NASA's Chandra X-Ray Observatory captured this awesome video of the Vela pulsar, a rapidly rotating neutron star, spewing a long stream of high-energy particles into space:
The actual pulsar is just 12 miles across (see the labelled image below), but the stream of particles it's emitting extends over 4 trillion miles into space. The pulsar's enormous power comes from the fact that it is unimaginably dense: a thimble-full of neutron star has about the same mass as six billion people. (That's because it formed after a giant star exploded 10,000 years ago, in a supernova that ripped apart atoms and sent everything lighter than the nucleus flying off into space. The remaining neutrons condensed to form the neutron star.)
Also, Vela is spinning faster than the rotor on a helicopter, at a rate of about 11 rotations per second. (That's hard enough to imagine, but incredibly, there are pulsars that spin much more rapidly--the fastest currently known makes 716 rotations per second.)
You may have noticed the helix-like shape of the jet stream coming off of Vela--scientists think that means that the pulsar may be precessing, or wobbling, on its axis as it spins, like this:
How come the stream in the video looks so directional is the neutron is spinning?
It's rather mind boggling, considering the distance we are watching!
See life in all its beautiful colors, and
from different perspectives too!
If the picture was point straight up, I think it was a candle with a flame\smoke and tiny little breeze blowing it from the side. I guess there must a wispy solar breeze nearby. WoW, the cosmos is a strange place.
@suggestivesimon: It appears the assumption is that the jet of high-energy particles is coming from one of the pulsars poles, i.e. from its axis of rotation. For example, if earth were to emit a stream of high energy particles like this pulsar, the stream would come from either the north or south pole.
The reason it forms that helical pattern is assumed to be because of precession of the pulsars axis of rotation. For example, when you spin a top (if you don't know what a top is, I simply can't help you) you will notice that after it stabilizes it will normally track a small circle at either pole of its axis of rotation. That is precession. That is what the second video in this article is explaining.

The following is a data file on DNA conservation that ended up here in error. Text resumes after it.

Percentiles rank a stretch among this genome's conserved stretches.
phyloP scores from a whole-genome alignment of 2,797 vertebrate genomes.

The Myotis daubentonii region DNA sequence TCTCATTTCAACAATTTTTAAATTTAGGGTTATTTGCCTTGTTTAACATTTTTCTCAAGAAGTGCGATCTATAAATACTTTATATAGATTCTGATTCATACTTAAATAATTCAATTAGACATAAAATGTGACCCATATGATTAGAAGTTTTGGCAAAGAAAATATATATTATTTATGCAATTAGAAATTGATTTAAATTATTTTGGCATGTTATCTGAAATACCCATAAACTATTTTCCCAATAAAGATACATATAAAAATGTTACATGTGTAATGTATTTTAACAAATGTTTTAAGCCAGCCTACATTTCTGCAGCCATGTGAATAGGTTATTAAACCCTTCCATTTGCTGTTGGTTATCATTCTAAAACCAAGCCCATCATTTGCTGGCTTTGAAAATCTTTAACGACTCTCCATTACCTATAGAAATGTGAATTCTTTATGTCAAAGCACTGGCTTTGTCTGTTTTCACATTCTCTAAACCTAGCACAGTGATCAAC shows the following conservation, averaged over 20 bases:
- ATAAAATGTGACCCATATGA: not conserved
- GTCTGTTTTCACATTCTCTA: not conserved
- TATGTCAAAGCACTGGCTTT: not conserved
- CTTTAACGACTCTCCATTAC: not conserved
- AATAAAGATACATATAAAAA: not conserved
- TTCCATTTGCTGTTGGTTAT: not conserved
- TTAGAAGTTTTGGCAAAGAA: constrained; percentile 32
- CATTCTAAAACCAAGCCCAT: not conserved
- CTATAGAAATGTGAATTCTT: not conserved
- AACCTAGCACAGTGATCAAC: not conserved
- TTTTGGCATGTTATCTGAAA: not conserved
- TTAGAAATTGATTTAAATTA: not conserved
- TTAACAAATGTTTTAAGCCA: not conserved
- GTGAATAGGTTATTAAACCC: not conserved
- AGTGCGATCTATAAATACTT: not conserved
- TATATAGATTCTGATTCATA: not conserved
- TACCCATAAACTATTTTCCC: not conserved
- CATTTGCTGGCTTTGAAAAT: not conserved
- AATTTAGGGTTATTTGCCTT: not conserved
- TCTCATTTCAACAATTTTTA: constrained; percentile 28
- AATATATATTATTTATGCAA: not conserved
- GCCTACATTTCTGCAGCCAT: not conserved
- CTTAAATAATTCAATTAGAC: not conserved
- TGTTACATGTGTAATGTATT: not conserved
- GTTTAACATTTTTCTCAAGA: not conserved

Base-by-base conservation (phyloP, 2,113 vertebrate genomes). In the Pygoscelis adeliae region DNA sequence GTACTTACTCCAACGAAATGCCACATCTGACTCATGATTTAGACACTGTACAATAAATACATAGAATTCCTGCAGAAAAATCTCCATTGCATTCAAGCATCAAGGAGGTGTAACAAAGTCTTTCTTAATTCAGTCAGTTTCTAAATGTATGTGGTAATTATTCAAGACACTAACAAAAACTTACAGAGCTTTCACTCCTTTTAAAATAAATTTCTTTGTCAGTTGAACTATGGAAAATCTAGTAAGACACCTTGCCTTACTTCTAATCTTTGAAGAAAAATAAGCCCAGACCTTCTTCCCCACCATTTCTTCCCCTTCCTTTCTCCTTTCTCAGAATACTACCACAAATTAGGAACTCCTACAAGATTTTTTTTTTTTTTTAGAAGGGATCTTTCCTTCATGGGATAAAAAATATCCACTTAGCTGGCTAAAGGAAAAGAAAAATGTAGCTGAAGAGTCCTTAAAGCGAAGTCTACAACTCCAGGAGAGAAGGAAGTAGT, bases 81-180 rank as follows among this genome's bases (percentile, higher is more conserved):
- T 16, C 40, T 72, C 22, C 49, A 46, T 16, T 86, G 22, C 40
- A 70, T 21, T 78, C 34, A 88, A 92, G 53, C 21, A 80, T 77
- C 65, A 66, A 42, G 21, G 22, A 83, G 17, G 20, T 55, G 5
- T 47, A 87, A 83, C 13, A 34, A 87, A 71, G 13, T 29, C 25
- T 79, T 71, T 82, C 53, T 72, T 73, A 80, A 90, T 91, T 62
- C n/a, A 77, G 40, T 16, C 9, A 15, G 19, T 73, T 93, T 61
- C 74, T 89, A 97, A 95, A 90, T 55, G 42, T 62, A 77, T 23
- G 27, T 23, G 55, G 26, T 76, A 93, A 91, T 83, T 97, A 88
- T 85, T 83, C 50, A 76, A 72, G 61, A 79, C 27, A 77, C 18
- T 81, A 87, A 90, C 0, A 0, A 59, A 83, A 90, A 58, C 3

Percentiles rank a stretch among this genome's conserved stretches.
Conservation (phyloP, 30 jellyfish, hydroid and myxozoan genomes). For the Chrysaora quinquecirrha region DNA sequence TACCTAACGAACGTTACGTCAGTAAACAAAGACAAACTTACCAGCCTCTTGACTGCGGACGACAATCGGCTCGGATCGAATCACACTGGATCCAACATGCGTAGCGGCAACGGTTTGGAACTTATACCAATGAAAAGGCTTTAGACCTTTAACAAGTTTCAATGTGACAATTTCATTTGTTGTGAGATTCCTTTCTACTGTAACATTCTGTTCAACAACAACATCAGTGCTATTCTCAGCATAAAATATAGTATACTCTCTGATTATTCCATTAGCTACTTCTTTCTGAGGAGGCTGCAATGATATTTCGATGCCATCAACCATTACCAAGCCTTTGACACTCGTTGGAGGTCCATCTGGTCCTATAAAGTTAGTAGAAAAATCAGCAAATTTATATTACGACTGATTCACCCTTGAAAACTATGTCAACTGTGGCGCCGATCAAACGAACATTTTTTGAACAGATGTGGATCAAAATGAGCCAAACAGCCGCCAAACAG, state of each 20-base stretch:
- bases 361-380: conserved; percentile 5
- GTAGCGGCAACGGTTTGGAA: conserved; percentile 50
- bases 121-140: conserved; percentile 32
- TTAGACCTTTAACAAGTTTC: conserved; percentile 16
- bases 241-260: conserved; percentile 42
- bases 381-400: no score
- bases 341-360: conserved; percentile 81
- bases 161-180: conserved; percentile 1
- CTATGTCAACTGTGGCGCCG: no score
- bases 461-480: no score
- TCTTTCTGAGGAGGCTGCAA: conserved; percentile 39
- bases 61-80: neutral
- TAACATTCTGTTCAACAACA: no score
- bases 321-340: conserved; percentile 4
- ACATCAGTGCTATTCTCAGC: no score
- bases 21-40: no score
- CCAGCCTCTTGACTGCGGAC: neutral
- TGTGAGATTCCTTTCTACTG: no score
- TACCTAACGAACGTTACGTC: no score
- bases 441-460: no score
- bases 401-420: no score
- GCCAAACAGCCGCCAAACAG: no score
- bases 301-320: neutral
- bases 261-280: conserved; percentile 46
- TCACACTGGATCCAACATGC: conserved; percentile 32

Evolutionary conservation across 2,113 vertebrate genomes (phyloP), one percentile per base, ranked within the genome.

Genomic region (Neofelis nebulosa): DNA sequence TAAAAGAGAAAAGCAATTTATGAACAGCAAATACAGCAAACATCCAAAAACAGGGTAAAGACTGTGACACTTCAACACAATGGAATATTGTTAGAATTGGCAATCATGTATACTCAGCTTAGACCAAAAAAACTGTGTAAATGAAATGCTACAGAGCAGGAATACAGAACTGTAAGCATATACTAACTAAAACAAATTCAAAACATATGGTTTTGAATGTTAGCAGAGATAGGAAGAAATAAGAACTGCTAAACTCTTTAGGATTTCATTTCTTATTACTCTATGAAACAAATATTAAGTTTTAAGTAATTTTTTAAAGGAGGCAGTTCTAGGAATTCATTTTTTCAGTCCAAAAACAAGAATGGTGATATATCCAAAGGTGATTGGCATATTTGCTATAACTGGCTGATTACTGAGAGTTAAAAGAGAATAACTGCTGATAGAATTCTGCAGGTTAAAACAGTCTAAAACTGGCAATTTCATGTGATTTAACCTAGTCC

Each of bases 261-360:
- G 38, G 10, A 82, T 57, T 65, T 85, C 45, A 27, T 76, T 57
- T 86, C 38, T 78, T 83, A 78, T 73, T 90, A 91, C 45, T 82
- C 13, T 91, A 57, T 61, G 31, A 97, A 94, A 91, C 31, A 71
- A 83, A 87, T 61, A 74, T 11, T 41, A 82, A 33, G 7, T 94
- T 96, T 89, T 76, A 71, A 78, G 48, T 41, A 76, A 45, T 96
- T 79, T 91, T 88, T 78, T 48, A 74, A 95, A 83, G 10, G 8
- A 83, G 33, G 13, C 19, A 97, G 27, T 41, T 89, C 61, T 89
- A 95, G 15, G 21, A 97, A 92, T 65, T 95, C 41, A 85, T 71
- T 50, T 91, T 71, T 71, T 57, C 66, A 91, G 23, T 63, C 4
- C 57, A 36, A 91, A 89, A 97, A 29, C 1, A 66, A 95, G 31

Fun fact: The earths axis of rotation is also precessing. Just at a much slower rate. That means earths axis won't always point at the north star (it actually doesn't point exactly at the north star right now).
@ monkeybuttons ; Yeah, our North isn't really a pole right now. More like a region of congruency...if that's the right word. So, we have our sun cycle at high activity. We have the Pacific Rim heating up, and more than supplemented by the awakening Yellowstone Caldera that is overdue now. For that matter, Mt. Rainier is also a volcano that was very regular in it's eruption cycle, and now it is also considerably overdue.
A new star chart and map would have Proxima and Alpha Centauri as well as Vela and Vega each taking turns playing North Star, over a congruency where both weight and density are fluctuating as the lava tubes begin filling just when all of the biggest plasma eruptions on the sun are reaching out to give us the kiss of death. While Luna is scattering part of these massive gravitational eddies, we surely will have to go through much suffering before our people and our lives get back on solid footing again.
how much thrust is being generated?